In 1990, Her Majesty The Queen’s late sister, Princess Margaret, visited Maidenhead synagogue. She was attending a service marking the synagogues 50th anniversary and was struck by the fact that the Rabbi read a prayer for the good health and wise counsel of The Queen.

When it was explained to her that the prayer was not a one-off but is recited every Sabbath, in every synagogue in Britain, she remarked: “How lovely, they don’t do that for us in church; I’ll tell my sister.”

We’re sure the Queen, a devout Christian, appreciated the prayers of the Jewish community. In a tribute this week, Chief Rabbi Mirvis gave another insight into how Jews respected the Queen, writing, “in the blessing that we make upon seeing a Monarch, we declare “Blessed are You Hashem… who has given of His honour to flesh and blood.

“The King of Kings certainly gave of His honour to Her Majesty The Queen,” he continues, “and she in turn related to every single person with honour, warmth and dignity. As we mourn her loss, her legacy to the world is more evident than it has ever been – that there can be no greater honour on earth than the service of others.”

It was this humble service that the late Lord Rabbi Sacks inferred, recalling one moving occasion that almost moved him to tears when the Queen met a group of Holocaust survivors.

He wrote: “Punctuality, said Louis XVIII of France, is the politeness of kings. Royalty arrives on time and leaves on time. So it is with Her Majesty the Queen, with one memorable exception.

 “The day was 27 January 2005, the sixtieth anniversary of the liberation of Auschwitz, and the place, St James’ Palace. The Queen was meeting a group of Holocaust survivors. When the time came for her to leave, she stayed. And stayed. One of her attendants said he had never known her to linger so long after her scheduled departure time. She gave each survivor – it was a large group – her focussed, unhurried attention. She stood with each until they had finished telling their personal story.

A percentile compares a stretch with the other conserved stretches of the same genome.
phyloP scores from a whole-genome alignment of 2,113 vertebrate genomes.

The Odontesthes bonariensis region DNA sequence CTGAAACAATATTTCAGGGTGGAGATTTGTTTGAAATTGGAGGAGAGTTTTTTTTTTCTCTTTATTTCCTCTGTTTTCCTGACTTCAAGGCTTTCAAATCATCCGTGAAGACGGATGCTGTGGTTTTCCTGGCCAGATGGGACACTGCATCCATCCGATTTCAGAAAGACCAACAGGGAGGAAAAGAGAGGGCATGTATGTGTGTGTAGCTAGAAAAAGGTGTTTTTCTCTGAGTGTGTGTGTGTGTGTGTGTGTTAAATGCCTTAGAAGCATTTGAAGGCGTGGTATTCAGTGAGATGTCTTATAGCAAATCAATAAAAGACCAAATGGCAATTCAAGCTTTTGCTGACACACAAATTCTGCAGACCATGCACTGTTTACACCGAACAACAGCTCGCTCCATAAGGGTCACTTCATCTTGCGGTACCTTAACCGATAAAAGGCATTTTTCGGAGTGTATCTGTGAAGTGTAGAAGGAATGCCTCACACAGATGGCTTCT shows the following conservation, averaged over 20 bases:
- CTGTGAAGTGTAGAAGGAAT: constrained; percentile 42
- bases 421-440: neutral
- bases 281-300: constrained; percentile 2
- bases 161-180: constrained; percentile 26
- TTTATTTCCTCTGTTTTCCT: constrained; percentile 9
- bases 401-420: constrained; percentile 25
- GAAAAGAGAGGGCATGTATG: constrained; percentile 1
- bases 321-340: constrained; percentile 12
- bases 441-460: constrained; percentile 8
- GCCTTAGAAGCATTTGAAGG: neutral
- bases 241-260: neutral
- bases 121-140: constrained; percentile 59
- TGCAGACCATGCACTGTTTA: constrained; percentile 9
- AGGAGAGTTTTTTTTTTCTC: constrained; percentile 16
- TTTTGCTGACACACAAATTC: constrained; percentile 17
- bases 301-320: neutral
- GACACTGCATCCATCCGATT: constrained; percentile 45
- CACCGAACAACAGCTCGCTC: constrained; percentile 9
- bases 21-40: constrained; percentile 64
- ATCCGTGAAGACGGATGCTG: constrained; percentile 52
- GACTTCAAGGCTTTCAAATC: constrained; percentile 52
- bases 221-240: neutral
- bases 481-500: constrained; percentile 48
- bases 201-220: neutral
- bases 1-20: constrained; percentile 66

“It was an act of kindness that almost had me in tears… It brought a kind of blessed closure into deeply lacerated lives.”

Karen Pollack, Chief Executive of Holocaust Educational Trust, recalled the occasion again this week in her op-ed for the Jewish Chronicle, writing, “Survivors still talk about that day. Never had they imagined, after being incarcerated in camps, starving and emaciated, a future where they would stand alongside Her Majesty The Queen. I will always remember the genuine interest and attention she gave to every single survivor there, listening to each unique personal story.

She continues, “The late Paul Oppenheimer quipped: ‘From Belsen to Buckingham Palace, it’s quite a journey.'”

In 2000, the Queen inaugurated Britain’s first permanent memorial to the Holocaust. The Queen was patron of the Council of Christians and Jews and also the UK Holocaust Memorial Day Trust from its establishment in 2005 until she passed it on to Prince Charles, now King Charles, in 2015. 

In 2015, the Queen and Prince Phillip visited Bergen-Belsen concentration camp. The Queen had never been to a former concentration camp and it is said that she personally requested this visit. After taking in the site, she met with Jewish survivors of the camp as well as some of their British liberators and was deeply moved by the whole experience.